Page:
Although very different at a molecular level, hepatitis viruses B and C (HBV and HCV) both infect only humans and chimpanzees which means that there is a lack of suitable small animal models for studying viral lifecycles and for testing new drugs. One alternative would be to study the viruses and test new compounds in liver cells grown in vitro, but human hepatocytes are very difficult to grow and maintain in culture.
A team of researchers led by scientists at the Salk Institute has now provided a solution to the problem by generating a mouse with a liver that is almost completely ‘humanised’. The team had previously generated a mouse with a partially humanised liver but wanted to achieve more complete transformation. Around 95% of the liver cells of the new mice are human in origin and the animals are susceptible to infection by both HBV and HCV. Mice infected with HCV were shown to respond to drugs such as pegylated interferon α2a and ribavirin that are used to treat human patients. Adefovir dipivoxil, used to treat HBV patients, was found to lower viral titres in mice infected with HBV.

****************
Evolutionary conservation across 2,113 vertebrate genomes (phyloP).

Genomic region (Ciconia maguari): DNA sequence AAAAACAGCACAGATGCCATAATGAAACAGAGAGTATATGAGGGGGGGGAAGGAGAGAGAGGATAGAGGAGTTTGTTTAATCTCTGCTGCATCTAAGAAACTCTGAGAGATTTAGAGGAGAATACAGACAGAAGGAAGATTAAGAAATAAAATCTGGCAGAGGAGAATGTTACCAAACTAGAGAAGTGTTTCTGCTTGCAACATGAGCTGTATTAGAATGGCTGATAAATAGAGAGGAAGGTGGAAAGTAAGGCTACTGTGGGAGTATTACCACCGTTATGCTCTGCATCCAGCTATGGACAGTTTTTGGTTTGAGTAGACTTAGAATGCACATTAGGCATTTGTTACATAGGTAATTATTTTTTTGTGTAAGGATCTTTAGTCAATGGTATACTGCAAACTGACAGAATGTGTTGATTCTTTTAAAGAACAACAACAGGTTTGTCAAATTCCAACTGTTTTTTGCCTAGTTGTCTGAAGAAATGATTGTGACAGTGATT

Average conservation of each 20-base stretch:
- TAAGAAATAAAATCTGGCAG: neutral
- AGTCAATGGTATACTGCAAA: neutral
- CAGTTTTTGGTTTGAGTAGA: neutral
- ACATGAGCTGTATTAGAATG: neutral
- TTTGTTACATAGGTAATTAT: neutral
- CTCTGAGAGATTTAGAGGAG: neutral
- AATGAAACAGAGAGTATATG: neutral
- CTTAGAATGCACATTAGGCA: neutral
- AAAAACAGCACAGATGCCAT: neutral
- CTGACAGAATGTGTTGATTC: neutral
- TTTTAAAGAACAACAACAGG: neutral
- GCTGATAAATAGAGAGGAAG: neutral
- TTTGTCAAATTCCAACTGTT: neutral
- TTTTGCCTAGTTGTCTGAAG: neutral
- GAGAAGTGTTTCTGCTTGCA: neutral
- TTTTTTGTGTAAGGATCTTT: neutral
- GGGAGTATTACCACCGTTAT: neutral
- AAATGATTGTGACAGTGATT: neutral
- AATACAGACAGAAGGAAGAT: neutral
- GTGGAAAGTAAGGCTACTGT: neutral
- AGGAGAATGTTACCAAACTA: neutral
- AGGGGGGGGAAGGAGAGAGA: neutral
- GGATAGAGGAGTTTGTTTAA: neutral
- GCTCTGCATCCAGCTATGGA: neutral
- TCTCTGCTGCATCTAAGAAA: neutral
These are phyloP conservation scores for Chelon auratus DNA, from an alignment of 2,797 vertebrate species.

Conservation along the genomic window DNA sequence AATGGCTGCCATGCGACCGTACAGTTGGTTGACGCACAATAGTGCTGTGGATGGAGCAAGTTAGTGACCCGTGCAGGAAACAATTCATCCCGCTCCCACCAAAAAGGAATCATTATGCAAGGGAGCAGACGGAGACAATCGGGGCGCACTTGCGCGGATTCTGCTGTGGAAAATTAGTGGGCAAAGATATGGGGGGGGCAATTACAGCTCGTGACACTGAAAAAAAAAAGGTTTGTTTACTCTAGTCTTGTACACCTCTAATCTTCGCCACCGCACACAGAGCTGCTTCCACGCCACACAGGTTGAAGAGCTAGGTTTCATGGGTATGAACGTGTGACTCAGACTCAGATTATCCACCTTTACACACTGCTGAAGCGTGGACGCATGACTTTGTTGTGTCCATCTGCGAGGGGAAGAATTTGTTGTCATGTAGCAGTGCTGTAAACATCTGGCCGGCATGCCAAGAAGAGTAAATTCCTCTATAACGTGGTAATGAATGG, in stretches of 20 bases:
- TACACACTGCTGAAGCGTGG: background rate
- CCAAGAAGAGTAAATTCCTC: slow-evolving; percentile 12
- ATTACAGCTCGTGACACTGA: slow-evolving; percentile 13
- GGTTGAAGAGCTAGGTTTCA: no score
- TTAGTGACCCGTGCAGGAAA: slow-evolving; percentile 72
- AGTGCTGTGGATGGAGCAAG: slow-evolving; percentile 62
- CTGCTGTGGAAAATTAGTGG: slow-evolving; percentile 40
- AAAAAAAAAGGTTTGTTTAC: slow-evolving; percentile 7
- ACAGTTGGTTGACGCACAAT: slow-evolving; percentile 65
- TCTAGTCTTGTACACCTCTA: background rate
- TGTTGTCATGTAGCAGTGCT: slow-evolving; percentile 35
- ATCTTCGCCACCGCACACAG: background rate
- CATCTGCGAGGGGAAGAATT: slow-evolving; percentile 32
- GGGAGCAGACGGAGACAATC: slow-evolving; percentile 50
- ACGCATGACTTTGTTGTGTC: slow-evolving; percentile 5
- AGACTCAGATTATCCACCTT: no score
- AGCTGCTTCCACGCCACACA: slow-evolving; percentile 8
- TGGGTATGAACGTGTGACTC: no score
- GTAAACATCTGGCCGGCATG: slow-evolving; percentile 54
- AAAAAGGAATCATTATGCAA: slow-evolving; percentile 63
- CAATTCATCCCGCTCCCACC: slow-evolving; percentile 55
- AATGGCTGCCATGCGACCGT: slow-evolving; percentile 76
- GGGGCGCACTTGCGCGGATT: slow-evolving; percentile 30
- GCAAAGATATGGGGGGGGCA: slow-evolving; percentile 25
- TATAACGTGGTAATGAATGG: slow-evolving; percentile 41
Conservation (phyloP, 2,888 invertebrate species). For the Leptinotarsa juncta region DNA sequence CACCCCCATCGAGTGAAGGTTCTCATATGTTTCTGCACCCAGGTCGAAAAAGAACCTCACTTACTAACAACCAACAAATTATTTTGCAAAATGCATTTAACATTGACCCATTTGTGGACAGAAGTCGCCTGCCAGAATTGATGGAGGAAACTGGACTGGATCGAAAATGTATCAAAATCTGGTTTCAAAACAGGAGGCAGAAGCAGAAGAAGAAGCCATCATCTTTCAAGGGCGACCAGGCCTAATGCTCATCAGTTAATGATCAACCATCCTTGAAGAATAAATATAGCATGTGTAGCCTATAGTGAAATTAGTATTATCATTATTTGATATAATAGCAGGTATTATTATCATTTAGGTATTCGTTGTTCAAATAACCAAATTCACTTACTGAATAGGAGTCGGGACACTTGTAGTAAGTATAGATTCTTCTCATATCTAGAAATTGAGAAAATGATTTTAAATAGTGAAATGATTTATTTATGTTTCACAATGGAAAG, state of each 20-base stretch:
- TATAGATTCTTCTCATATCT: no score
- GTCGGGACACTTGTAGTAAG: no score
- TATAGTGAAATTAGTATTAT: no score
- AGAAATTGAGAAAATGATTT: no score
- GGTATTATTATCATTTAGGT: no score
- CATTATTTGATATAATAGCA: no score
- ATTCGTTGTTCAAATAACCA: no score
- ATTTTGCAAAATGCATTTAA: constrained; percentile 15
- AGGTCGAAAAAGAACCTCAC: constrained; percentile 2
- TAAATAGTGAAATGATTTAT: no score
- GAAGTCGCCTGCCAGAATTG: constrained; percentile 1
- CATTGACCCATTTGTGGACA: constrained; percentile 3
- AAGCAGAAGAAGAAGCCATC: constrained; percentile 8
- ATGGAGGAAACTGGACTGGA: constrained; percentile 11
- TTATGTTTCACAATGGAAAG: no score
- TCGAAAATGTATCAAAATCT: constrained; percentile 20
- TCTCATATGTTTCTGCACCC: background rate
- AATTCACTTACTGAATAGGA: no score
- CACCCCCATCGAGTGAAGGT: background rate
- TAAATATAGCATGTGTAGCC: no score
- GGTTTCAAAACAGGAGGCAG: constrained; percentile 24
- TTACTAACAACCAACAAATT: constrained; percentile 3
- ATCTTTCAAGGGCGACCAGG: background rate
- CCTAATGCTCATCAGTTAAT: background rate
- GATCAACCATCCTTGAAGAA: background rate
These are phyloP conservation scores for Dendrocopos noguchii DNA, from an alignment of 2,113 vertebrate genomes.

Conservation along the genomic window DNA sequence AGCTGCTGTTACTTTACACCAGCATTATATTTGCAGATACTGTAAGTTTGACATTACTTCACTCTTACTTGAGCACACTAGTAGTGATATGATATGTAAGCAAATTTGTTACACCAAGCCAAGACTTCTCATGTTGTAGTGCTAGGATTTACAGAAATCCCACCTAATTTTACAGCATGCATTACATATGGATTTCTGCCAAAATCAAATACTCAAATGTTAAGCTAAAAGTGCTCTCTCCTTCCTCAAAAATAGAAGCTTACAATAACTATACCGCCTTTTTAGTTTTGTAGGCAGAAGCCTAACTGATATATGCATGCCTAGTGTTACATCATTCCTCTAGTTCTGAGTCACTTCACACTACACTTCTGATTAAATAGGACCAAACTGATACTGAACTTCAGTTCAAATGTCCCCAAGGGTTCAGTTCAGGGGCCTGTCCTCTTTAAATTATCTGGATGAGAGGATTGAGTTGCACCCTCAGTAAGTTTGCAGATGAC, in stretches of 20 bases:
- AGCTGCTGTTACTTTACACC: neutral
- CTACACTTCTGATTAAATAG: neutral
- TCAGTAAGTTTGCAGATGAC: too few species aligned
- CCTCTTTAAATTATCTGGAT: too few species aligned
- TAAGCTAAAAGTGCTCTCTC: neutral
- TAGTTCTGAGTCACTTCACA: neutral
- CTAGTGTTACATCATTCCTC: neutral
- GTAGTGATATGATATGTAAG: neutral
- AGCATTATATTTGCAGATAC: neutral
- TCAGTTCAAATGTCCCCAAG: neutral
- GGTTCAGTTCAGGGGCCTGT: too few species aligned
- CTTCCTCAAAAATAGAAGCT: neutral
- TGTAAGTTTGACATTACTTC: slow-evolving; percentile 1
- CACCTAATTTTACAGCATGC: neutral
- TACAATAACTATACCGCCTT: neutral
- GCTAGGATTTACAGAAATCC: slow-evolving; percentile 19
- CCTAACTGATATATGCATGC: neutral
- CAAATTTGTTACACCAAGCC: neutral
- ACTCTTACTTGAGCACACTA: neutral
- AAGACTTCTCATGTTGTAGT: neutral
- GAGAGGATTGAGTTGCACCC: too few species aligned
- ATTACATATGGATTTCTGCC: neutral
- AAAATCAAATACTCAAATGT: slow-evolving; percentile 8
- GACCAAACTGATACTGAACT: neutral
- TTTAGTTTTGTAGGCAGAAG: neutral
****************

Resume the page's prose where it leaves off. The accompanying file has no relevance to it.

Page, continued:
The mice were generated by using genetic and pharmacological pressures to lead to a growth disadvantage for mouse hepatocytes and positive selection for transplanted human hepatocytes. The mice provide a new way to study pathogens that target the human liver and to test drugs to treat human hepatitis. In the future, the mice could also be used to study other hepatotrophic pathogens such as malaria, as well as cirrhosis and liver cancer.
The study is published in the Journal of Clinical Investigation.